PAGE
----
Further back in time, a few years after we moved to New Mexico, my grandmother wrote me a letter that was delivered more than a month after she sent it. It arrived battered and well-traveled in a plastic "we're sorry it's been ripped apart" envelope bearing markings from Mexico. Somehow it was routed to Old Mexico before arriving in Albuquerque, New Mexico. My mom was indignant and complained about the "incompetent poops who don't know geography from..." well, you know.

So, a few years after that when she was sending a Christmas box of goodies that hadn't arrived after a few weeks, she was livid and stormed down to her post office in a rage, with a map in hand, telling them just how maladroit they were and then proceeded to give them a geography lesson on the difference between "NEW Mexico...which IS a state in the Union" and regular Mexico, "which is a country". They assured her they would do all they could to find the package. Days passed without any word on the whereabouts of the absent parcel. Not long after, my stepfather arrived home and asked my mom, "Uh, hon, what's that box in the trunk of the car? It's been there for weeks!" Yep, that's right. The box was never even mailed. I asked if she'd gone to the post office and apologized. "Are you kidding?" she replied. "I drove to Sandusky and mailed it from there!"

This year, without the DHL connection, I prayed fervantly that my packages would arrive safely and then deposited them into the hands of the Postal Service. They may just arrive at their destinations on time. If not, at least I had a congenial time at the post office mailing them off.

copyright 2005 Valerie Schneider

Friday, December 09, 2005

A Christmas Classic

It's that time of year again. The feeling of Christmas is in the's the time of year when I want the comforting smell of pine wafting through the house; cookies baking in the oven; Christmas music - traditional and not-so-traditional as only my family can initiate into annual custom (what, every family doesn't play Wooly Bully as part of their yuletide chorus?); and, of course, A Christmas Story on TV.

Yes, that's right, that cult classic of a Christmas movie is my favorite. For those who may live in caves or who for some reason haven't yet seen this film, it's an off-beat tale of a midwestern family in the '40s told through the eyes of nine-year-old Ralphie, whose only wish is to receive a Red Ryder BB gun, and who is repeatedly told that with such a gift "you'll shoot your eye out". Witty and endearing, it portrays many aspects of childhood in the midwest that we, too, experienced.

On a more personal level, though, it shows some of my own childhood Christmas events, as the film, while purportedly taking place in Hammond, IN, was filmed in Cleveland. I grew up just an hour from there and no Christmas was complete without a trip downtown to see the glorious displays in the gigantic windows of Higbee's, Halle's and May Company. We bundled up, walked around and gazed upon the splendor of a bedecked city center as only children can- with stars filling our eyes as we took in the lights, the larger-than-life themed showiness on display, and then topped it off with a visit to Mr. Jingaling. Mr. Jingaling was, to me, better than Santa himself. He had gigantic keys which - you guessed it - jingled, he smiled, he was sweet and enthusiastic and knew how to connect with kids and make them feel at ease. He was like a favorite uncle you saw once a year, who couldn't wait to give you a hug, and loved to see your little, front-teeth-vacant smile. He was wonderful. And he was a Cleveland icon. (Appropriately, when he died a couple years ago, it was the day after Christmas.)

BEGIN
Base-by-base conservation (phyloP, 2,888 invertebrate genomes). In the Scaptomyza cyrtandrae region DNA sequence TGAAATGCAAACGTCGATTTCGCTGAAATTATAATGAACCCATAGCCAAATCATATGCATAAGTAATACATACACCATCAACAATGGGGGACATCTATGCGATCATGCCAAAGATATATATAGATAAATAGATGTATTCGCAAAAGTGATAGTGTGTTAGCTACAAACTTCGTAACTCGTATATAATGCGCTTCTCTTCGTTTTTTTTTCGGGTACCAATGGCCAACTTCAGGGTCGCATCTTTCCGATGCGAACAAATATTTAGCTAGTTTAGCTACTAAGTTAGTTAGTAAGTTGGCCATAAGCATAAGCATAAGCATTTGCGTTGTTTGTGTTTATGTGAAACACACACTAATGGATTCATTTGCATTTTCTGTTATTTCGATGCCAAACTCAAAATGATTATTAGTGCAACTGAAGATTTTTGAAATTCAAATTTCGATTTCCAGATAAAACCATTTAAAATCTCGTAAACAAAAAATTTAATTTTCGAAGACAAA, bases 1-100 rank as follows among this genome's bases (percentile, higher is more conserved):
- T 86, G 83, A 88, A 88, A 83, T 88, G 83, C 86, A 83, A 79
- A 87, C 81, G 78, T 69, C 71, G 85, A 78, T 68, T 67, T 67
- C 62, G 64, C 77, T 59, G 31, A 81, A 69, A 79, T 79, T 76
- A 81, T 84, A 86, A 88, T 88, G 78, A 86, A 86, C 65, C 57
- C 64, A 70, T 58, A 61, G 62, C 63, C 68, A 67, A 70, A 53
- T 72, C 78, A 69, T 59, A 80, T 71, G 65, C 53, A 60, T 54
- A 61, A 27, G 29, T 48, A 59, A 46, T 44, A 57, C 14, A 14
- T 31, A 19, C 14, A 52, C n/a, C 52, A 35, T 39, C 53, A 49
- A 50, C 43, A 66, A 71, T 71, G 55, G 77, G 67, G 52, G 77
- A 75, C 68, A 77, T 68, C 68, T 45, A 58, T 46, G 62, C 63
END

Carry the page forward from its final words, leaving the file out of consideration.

After, we indulged in a treat. Walking around the corner from Higbee's the heavenly aroma filled the air, wafting on a breeze across the street and beckoning our nostrils to follow it obediently, which we always did. Freshly roasted nuts...salty and warm and oh-so-delicious. I sometimes dream of that smell and mourn that I've not encountered it anywhere in the past 25 years.

If we were really lucky -or my mom had extra cash (a true Christmas miracle if ever I saw one!) we were treated to the ultimate indulgence - lunch at the Silver Grille at the top of Higbee's. This usually occurred if my grandma joined us and was paying for lunch; it was her favorite indulgence as well. This was a special place. It felt sophisticated, grown-up, but friendly and welcoming. You reached the restaurant by way of an elevator with a real, live operator inside who called out, "Tenth Floor, Silver Grille". It was an art deco room with glittery silver and cool greens and a square fountain in the center. Their treat to children: our meals were served on little plates tucked away inside metal stoves. It made dining out something fun and special. It was here that I first tasted such culinary delights as beef stroganoff and chicken a la king.

I don't remember actually doing any shopping on these excursions. It was all about the atmosphere, the twinkling lights, the parade, the tremendous tree in the lobby of the Terminal Tower. It was about community and interaction and tradition. How I miss those days. A chill in the air only contributed the sense of "something special", the spirit of the holidays. Is it any wonder I so dislike the modern shopping "experience" with it's sterile, climate-controlled, dull- flourescent, generic, homogenized, bland malls. It's no experience at all.

At least I can relive these memories annually through Ralphie's eyes and look at the scenes and think, "No, it wasn't a dream or a fairyland, it was real. It was just like that, and I was there." It was a wonderful time to be a kid, I think.

copyright 2005 Valerie Schneider

About Mr. Jingaling